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What is the max RPM a stock 3800SCII can run? by ILVMYGT
Started on: 07-23-2014 11:25 AM
Replies: 16 (688 views)
Last post by: gtoformula on 07-25-2014 07:15 PM
ILVMYGT
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Report this Post07-23-2014 11:25 AM Click Here to See the Profile for ILVMYGTClick Here to Email ILVMYGTSend a Private Message to ILVMYGTEdit/Delete MessageReply w/QuoteDirect Link to This Post
It looks like the factory setting on the PCM is around 6000 RPM. I have put it on the RPM limiter a couple of times in first gear (5SP). Can the RPM limit be increased safely and how far? As far as I know the motor is stock (internally.)

Thanks
Frank

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88 GT 5 Speed Black with gray interior
3800 SCII Swap.
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BillS
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Report this Post07-23-2014 11:36 AM Click Here to See the Profile for BillSClick Here to Email BillSSend a Private Message to BillSEdit/Delete MessageReply w/QuoteDirect Link to This Post
Why bother? The red line is normally set above power peak, so running it higher would just be useless thrash anyway and might get you into trouble with valve bounce.
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nosrac
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Report this Post07-23-2014 12:06 PM Click Here to See the Profile for nosracSend a Private Message to nosracEdit/Delete MessageReply w/QuoteDirect Link to This Post
Factory is 5300 RPM.
valves will float around 5800 with stock springs.
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nosrac
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Report this Post07-23-2014 12:11 PM Click Here to See the Profile for nosracSend a Private Message to nosracEdit/Delete MessageReply w/QuoteDirect Link to This Post

nosrac

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That was shift points for an auto ^^^

you are hitting the fuel cut threshold which is 5900 rpm.

it can be easily changed but I'd recommend 105# springs.
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dobey
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Report this Post07-23-2014 12:34 PM Click Here to See the Profile for dobeySend a Private Message to dobeyEdit/Delete MessageReply w/QuoteDirect Link to This Post
 
quote
Originally posted by nosrac:

That was shift points for an auto ^^^

you are hitting the fuel cut threshold which is 5900 rpm.

it can be easily changed but I'd recommend 105# springs.


Springs, lifters, injectors, and pump. Fuel cut is set there for a reason. I'd be worried about the injectors and fuel pump being able to keep up after that point as well, even with the valve float problem solved. No?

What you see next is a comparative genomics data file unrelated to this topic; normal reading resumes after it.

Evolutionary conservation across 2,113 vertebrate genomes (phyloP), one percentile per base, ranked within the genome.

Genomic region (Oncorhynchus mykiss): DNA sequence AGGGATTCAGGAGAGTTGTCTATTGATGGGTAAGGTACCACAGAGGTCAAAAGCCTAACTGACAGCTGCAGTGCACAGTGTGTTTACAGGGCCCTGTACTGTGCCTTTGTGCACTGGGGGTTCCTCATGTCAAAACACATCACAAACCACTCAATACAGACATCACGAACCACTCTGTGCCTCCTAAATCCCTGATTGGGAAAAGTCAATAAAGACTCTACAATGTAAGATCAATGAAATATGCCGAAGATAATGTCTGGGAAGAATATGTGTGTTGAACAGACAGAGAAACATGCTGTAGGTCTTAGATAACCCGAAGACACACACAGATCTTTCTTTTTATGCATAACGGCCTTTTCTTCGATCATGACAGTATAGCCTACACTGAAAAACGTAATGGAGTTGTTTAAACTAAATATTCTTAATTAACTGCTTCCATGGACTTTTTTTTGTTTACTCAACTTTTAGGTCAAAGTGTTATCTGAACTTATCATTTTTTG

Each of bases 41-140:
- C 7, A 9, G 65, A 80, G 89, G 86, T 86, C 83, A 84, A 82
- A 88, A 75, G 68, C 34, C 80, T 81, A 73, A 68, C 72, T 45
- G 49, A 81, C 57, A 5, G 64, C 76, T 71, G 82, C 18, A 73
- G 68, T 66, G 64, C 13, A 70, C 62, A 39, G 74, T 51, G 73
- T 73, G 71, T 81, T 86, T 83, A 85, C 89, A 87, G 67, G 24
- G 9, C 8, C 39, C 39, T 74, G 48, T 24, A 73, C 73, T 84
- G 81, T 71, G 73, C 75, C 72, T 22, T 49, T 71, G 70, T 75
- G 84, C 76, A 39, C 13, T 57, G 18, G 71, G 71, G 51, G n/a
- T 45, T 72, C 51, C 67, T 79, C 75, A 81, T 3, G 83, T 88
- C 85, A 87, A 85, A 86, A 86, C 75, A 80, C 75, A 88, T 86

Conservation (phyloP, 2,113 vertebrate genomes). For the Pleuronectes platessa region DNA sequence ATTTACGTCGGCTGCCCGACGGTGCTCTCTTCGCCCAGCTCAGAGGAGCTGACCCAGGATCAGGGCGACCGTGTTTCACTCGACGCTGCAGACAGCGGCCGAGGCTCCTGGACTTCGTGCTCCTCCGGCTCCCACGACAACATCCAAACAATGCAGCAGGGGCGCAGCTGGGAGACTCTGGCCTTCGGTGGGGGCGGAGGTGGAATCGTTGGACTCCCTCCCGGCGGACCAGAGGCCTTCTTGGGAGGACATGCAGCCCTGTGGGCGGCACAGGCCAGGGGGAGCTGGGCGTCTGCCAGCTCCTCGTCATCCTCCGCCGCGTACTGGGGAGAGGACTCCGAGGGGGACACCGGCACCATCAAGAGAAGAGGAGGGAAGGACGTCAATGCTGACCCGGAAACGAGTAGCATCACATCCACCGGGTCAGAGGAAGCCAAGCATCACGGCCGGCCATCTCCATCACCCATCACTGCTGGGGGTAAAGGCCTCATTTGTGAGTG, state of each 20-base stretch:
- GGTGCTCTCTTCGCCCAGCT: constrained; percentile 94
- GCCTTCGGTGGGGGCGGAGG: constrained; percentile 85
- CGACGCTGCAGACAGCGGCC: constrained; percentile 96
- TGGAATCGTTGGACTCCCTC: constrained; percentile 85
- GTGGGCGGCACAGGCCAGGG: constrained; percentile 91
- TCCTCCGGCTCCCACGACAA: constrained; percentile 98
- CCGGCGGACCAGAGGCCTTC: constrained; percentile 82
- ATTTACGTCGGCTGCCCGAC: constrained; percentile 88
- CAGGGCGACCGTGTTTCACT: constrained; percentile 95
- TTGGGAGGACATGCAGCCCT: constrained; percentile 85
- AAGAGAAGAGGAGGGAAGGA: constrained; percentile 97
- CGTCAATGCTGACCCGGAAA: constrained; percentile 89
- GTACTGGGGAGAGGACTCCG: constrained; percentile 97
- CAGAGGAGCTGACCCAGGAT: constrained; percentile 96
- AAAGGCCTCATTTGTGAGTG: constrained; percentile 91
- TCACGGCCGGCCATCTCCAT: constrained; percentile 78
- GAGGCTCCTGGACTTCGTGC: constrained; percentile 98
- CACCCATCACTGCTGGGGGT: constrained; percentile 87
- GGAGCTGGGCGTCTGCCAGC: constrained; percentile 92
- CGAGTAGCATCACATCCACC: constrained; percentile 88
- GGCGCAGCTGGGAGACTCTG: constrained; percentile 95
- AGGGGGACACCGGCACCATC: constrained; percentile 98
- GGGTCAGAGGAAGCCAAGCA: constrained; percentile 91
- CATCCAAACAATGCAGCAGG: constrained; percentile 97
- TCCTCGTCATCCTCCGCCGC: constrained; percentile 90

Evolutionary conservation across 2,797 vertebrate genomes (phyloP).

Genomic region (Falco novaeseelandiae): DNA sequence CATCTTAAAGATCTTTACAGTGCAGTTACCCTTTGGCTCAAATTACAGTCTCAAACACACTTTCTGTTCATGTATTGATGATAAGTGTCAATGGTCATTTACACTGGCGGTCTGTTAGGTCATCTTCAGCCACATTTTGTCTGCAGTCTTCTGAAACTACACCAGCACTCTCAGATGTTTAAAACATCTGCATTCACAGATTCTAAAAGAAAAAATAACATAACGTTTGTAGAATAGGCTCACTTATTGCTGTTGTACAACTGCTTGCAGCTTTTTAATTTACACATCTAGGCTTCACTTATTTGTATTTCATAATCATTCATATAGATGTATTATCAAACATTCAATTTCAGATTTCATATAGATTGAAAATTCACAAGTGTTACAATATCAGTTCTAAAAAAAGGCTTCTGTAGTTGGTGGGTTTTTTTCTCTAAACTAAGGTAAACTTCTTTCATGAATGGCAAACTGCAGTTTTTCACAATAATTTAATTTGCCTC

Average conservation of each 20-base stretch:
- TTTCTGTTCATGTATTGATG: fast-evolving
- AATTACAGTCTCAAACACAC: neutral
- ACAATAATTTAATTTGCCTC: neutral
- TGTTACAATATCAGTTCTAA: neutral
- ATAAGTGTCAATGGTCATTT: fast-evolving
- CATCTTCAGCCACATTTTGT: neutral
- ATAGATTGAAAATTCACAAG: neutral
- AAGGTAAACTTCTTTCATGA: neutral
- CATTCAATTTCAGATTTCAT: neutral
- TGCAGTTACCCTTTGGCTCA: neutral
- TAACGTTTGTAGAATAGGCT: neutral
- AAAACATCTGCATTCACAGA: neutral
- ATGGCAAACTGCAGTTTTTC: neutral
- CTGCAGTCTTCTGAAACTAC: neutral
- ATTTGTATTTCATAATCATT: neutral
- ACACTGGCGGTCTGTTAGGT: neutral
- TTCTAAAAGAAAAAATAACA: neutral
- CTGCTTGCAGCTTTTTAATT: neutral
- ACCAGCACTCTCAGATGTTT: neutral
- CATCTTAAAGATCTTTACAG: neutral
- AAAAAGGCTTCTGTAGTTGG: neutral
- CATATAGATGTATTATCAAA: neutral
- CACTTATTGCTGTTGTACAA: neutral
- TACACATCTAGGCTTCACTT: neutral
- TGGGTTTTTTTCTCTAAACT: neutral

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Lou6t4gto
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Report this Post07-23-2014 02:57 PM Click Here to See the Profile for Lou6t4gtoClick Here to Email Lou6t4gtoSend a Private Message to Lou6t4gtoEdit/Delete MessageReply w/QuoteDirect Link to This Post
Don't FIX what isn't Broken. you will gain Nothing and thrash your engine.
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Report this Post07-23-2014 03:50 PM Click Here to See the Profile for 2.5Send a Private Message to 2.5Edit/Delete MessageReply w/QuoteDirect Link to This Post
Maybe you need more gear?
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Justinbart
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Report this Post07-23-2014 03:59 PM Click Here to See the Profile for JustinbartSend a Private Message to JustinbartEdit/Delete MessageReply w/QuoteDirect Link to This Post
No point in going higher until you get a cam designed for it.

I take mine to 6800-7000 as its magical but It has a big turbo came 150# valve springs balance shaft disabled etc.

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nosrac
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Report this Post07-23-2014 07:07 PM Click Here to See the Profile for nosracSend a Private Message to nosracEdit/Delete MessageReply w/QuoteDirect Link to This Post
 
quote
Originally posted by dobey:


Springs, lifters, injectors, and pump. Fuel cut is set there for a reason. I'd be worried about the injectors and fuel pump being able to keep up after that point as well, even with the valve float problem solved. No?


I agree with the Fuel cut safety programming. However, when you are running a CAM, 130+# springs, Turbo, etc. You tend to want to shift at a higher RPM.

However, with a basically stock swap you really don't want to go there as you aren't making any more power just unnecessarily stressing the engine out.
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dobey
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Report this Post07-23-2014 09:36 PM Click Here to See the Profile for dobeySend a Private Message to dobeyEdit/Delete MessageReply w/QuoteDirect Link to This Post
 
quote
Originally posted by nosrac:


I agree with the Fuel cut safety programming. However, when you are running a CAM, 130+# springs, Turbo, etc. You tend to want to shift at a higher RPM.

However, with a basically stock swap you really don't want to go there as you aren't making any more power just unnecessarily stressing the engine out.


Oh, sure. I think we totally agree that doing it on stock is a bad idea. I was just asking if the stock injectors/pump could provide enough fuel with the cam/springs/lifters/turbo at those higher RPMs. I'd guess one would probably want more spark energy too, depending on how much boost one was trying to run, and what the timing is like.